She had been listening: she had given up her beloved sweets, purchased a fancy ninja blinder to make smoothies, and gone on morning walks, which are progressive steps.
The primary cause of adult onset diabetes according to the World Health Organization (WHO) is excessive body weight resulting from poor diet and lack of physical activity. Diabetes results in many blood associated complications; out of the 347 million people worldwide living with diabetes, fifty percent will die from heart disease and stroke, and disease severity is associated with foot ulcers, infection, and amputation due to lack of blood flow to the bodies’ extremities and nerve damage. Blindness and kidney failures are also associated with chronic diabetes, and the risk of early death doubles for those with diabetes.
Because living with chronic diabetes has so many downsides, patients need to make the connection and take the steps, which can be adopted with some creativity to incorporate personal preferences, and the benefits are improvement in quality of life as one ages and longevity.
For example, my mother has opted for drinking her vegetables nowadays, and she felt good as long as she was staying on the wagon, but I have been there to help her get back on when she deviated because these changes must be long-term, and they are feasible adaptations.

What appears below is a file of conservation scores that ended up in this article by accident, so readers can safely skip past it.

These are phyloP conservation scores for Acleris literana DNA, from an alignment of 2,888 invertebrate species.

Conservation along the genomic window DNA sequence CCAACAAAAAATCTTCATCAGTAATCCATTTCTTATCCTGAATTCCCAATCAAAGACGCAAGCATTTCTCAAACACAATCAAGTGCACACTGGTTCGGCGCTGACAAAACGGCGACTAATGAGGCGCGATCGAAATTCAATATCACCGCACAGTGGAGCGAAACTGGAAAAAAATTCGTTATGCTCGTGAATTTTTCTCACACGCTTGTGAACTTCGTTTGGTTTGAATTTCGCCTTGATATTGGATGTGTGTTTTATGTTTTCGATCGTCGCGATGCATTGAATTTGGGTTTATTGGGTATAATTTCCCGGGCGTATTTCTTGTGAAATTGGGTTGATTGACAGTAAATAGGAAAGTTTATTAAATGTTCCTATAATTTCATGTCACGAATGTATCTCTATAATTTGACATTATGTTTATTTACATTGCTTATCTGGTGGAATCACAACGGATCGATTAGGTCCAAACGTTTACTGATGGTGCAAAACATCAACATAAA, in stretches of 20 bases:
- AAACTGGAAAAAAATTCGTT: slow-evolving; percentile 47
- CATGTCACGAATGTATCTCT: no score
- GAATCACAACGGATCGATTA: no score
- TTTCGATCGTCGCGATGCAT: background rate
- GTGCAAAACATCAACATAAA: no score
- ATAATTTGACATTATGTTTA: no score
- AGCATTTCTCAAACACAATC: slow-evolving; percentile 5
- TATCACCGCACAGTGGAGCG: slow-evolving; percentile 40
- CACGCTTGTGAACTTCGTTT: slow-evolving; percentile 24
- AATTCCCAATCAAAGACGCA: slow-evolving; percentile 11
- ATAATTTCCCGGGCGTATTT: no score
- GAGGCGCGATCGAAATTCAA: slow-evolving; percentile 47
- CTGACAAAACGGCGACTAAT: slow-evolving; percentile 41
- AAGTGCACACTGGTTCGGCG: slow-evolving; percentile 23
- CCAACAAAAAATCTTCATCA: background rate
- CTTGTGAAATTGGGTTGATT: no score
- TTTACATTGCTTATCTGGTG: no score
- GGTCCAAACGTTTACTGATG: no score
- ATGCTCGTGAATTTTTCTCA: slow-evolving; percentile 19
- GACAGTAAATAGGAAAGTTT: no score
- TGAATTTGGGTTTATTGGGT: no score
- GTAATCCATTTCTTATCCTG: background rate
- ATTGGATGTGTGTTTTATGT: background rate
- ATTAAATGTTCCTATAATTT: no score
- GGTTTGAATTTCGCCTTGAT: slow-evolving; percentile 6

Dr Volcy is a scientist with a PhD in microbiology from University of Rochester, and was for 3 years a post-doctoral fellow at the University of Pennsylvania. She has published original papers for her work in phage and herpes simplex virus-1. Through her understanding of the scientific basis of good health, Dr. Volcy became interested in the benefits of a healthy diet in maintaining a sound mind and body. She supports scientific work to develop treatment for diseases, but also knows that the body is efficient in protecting itself from infection, cancer and other diseases, and we can facilitate our health, often, by making simple lifestyle changes. Her Linkedin resume click here. Dr Volcy can be contacted at firstname.lastname@example.org